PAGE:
Gulf Coast Marine Fisheries Hatchery & Enhancement Center
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BRIEF PROJECT DESCRIPTION
Florida’s recreational and commercial fishing and associated business have been severely impacted by the Deepwater Horizon oil spill. Besides having beaches, estuaries, and other coastal areas directly impacted by oil intrusion vast expanses of state and federal waters were under fishery closures for months on end. Combined, these impacts resulted in significant loss of human use and access to Florida’s saltwater fisheries resources. Consequences of these losses include:
- A documented significant reduction in the number of recreational fishing trips (i.e., angler-days) that impacted private recreational anglers, charter boat captains, and headboat fishing operations.
- Reduced numbers of resident and out-of-state visiting anglers given the perception of lost fishing opportunities or unhealthy/contaminated fish stocks.
- Consequent drastic reduction in fishing-related tourism revenues.
- Commercial fishery harvest levels well short of what would be expected (i.e., less than available quotas) for several key fish stocks due to the extended fishery closures associated with the oil spill.
- Reduced sales and loss of new market development opportunities for Florida seafood given the national- and international-level perception of unsafe, oil-tainted seafood post-DWH oil spill.
This drastic reduction in fishing-related revenues had severe economic consequences. Florida has the nation’s largest recreational fishing industry, contributing in excess of $5 billion annually to the state’s economy and supporting one of the largest saltwater fishing-related tourism industries in the world. Close to half of the estimated recreational fishing trips in Florida are made by visitors to the state—i.e., additional tourism dollars. The $1.4 billion that resident and non-resident saltwater anglers spend preparing for and conducting saltwater fishing trips in Florida produces an estimated $119.7 million in indirect business taxes.
To address this problem, FWC and the Wildlife Foundation of Florida are working with a variety of partners to develop a saltwater fish hatchery in Pensacola (Escambia County, Florida). This facility will focus on restoring fishing activity (i.e., increase angler participation and the number of fishing trips) by providing hatchery production and eventual release of highly sought-after sportfish species such as red snapper, red drum, and spotted seatrout. Facility design and construction will be focused on the use of green technologies (LEED certification) to minimize negative environmental impacts. Hatchery production will be based on the use of intensive (i.e., indoor, tank-based) recirculating aquaculture systems that reduce water usage and effluent discharge (most of the water is re-used). Similar to the process now used at FWC’s Stock Enhancement Research Facility (SERF) in Manatee County effluent water will be cleansed through a two-fold filtration process. The final stage consists of a filtration marsh composed of native coastal wetland plant species. In this manner, nutrients from the aquaculture facility are recycled as plant biomass which is used to support ongoing regional coastal habitat restoration efforts. In the future, we anticipate expanding our plant nursery capabilities as to provide much-needed native coastal wetland plants for Gulf of Mexico habitat restoration projects.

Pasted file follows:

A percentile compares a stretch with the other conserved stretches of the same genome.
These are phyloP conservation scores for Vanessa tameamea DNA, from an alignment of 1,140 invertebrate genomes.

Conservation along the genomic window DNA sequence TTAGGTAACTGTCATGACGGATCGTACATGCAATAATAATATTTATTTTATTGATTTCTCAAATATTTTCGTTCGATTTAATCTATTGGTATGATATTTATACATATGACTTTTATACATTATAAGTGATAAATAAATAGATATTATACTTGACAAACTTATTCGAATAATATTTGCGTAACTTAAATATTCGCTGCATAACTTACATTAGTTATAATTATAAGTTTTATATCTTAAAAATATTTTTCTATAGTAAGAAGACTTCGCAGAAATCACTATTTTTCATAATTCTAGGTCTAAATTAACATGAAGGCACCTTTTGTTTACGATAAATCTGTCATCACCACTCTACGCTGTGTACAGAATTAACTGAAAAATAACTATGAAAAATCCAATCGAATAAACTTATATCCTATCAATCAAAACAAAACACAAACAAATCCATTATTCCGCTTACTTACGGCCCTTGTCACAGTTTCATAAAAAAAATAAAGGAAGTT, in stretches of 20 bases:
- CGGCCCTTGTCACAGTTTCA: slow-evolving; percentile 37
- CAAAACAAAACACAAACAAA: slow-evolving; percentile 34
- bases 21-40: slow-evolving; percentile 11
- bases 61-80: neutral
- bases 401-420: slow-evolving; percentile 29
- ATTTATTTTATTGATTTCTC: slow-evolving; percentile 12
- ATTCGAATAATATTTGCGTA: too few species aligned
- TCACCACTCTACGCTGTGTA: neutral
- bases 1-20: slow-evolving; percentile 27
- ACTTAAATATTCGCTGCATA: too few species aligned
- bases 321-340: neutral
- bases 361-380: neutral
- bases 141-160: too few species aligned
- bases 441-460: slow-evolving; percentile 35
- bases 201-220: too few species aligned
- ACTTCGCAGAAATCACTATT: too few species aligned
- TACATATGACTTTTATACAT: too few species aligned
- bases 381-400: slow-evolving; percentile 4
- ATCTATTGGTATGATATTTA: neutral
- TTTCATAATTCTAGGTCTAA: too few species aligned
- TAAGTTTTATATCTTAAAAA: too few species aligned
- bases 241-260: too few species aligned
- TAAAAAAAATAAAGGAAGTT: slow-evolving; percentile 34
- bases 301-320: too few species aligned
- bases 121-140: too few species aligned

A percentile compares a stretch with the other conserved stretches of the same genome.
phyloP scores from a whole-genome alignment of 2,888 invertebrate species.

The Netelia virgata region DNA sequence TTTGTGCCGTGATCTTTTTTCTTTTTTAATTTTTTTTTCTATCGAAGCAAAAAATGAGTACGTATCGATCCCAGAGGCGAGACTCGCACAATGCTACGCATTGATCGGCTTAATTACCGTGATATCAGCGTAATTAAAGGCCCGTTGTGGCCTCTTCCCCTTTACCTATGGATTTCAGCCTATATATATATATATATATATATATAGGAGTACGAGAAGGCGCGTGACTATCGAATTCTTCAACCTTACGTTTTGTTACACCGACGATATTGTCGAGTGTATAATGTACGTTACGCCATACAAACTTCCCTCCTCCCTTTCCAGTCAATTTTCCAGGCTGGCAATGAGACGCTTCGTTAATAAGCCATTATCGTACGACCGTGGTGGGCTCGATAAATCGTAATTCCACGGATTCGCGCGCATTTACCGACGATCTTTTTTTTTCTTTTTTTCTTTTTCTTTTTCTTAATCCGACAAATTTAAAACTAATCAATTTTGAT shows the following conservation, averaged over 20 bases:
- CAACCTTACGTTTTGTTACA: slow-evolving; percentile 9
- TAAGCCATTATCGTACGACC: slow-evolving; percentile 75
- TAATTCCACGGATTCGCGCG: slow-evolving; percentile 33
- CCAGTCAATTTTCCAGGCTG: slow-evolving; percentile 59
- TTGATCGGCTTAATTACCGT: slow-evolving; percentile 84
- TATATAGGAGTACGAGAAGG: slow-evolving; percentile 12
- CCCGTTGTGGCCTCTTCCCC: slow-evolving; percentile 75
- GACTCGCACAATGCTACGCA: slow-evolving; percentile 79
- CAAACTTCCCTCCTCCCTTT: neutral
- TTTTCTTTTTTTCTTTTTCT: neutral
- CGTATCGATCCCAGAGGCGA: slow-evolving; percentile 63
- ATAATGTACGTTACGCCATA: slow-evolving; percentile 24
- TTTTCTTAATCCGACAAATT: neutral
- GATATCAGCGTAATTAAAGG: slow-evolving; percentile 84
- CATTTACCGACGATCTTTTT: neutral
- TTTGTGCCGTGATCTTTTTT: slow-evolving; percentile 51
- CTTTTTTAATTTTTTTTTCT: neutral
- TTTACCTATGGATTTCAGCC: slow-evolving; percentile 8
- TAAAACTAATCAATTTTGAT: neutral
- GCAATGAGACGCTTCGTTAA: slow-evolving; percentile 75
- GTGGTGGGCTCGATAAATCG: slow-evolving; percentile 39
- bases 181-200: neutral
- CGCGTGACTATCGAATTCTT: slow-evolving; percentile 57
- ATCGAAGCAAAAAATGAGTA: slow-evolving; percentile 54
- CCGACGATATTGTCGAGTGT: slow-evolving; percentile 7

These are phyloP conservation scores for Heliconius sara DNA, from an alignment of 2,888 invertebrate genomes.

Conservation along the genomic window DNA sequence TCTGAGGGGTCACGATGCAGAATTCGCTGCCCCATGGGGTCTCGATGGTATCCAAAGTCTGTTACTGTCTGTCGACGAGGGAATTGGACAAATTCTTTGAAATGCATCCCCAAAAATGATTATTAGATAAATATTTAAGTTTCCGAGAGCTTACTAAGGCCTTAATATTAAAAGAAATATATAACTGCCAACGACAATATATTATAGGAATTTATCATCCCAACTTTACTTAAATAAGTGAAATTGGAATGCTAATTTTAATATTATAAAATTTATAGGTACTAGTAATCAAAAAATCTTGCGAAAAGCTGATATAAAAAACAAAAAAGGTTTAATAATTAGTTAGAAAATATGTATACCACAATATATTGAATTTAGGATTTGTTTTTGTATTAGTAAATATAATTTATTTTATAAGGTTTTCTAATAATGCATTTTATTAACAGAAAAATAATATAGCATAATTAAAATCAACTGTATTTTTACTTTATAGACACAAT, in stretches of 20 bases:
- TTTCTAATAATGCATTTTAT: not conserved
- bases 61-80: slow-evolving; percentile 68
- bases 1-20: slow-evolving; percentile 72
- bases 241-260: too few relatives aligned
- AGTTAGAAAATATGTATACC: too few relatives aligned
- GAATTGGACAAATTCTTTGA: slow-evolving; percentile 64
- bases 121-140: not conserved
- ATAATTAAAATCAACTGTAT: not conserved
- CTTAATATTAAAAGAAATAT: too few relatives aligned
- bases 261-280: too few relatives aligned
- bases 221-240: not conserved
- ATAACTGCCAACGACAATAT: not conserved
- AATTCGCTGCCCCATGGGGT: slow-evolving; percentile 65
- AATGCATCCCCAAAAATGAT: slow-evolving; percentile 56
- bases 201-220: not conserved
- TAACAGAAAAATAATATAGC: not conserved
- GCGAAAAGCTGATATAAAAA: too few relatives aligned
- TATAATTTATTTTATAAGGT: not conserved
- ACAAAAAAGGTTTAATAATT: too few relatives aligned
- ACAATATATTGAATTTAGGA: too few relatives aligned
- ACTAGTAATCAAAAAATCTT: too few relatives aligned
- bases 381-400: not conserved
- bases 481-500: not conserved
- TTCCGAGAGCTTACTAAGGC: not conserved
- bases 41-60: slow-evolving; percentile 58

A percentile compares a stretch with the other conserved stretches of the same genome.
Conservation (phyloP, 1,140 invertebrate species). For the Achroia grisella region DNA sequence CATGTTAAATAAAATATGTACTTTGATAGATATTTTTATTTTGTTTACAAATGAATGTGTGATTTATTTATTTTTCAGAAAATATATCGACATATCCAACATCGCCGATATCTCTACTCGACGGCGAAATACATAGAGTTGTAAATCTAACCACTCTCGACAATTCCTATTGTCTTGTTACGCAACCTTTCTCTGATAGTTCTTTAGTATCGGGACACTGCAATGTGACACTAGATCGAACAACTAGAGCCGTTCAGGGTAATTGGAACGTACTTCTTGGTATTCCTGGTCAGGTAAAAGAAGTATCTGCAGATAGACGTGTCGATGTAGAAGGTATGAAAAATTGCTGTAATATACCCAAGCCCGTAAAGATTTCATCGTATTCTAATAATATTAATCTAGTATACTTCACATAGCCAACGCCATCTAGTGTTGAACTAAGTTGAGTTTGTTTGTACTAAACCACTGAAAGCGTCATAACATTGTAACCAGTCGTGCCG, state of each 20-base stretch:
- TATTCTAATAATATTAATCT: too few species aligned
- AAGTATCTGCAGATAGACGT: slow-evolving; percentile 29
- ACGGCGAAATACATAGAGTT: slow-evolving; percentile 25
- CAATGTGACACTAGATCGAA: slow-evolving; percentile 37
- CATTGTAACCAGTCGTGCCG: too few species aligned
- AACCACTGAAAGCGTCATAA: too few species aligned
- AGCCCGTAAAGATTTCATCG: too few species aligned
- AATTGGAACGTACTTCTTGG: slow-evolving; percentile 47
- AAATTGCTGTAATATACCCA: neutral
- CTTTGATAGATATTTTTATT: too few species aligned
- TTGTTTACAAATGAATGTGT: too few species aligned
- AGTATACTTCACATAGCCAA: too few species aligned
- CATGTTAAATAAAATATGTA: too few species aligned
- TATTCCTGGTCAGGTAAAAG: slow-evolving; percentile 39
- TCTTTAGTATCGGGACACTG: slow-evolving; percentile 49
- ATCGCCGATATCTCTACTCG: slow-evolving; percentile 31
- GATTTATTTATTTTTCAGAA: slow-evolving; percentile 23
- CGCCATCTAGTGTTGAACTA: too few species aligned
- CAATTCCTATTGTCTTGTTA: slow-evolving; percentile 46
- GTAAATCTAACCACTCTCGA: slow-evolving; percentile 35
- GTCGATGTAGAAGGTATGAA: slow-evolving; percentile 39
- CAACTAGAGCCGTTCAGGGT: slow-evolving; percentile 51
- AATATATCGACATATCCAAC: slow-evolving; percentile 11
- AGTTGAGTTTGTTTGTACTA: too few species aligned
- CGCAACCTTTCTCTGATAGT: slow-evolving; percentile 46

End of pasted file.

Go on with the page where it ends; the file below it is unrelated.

1. Restore the loss of fishing activity:
(b) Providing non-regulatory means for addressing commercial/recreational catch allocations (a critical FWC strategy for ensuring sustainable fisheries); (c) Potential for commercial fisheries to purchase genetically wild hatchery fish from the facility for commercial grow-out (reducing pressures on wild stocks, adding a sustainable revenue stream, and benefiting local restaurants with a continuous supply of locally important food species).
(b) Visitors will once again believe that the Gulf is a viable and desirable angling destination.
3. Job development:
(b) Increase fishing tourism-related jobs;
(c) Construction-related jobs (all feasible contracts to be let in the county and city);
(d) Tourism dollars to the community based on end-destination visits to the facility (the facility, in phase 2, is designed as a end-destination that fits with the city's plans for waterfront development and destination visits); and
(e) Creation of new jobs for hatchery production, habitat restoration, and visitor/end-destination jobs related to education and outreach.
(b) Working with the local colleges, universities, and school systems to develop the next generation of marine science professionals trained in marine ecosystem management (critical to Florida's long-term environmental success); and
(c) Working with the city and county to align all marine restoration goals and projects.
6. Restoring important fisheries habitats in the region
(a) Cleansing hatchery effluent using coastal wetlands created at the center
(b) Providing native plants for restoration projects, including living shorelines, from the created wetlands
(c) Developing and testing new restoration technologies
(d) Actively partnering with federal, state, local, and university entities to leverage funds for restoring habitats such as wetlands, seagrasses, hardbottom reefs, and oyster beds.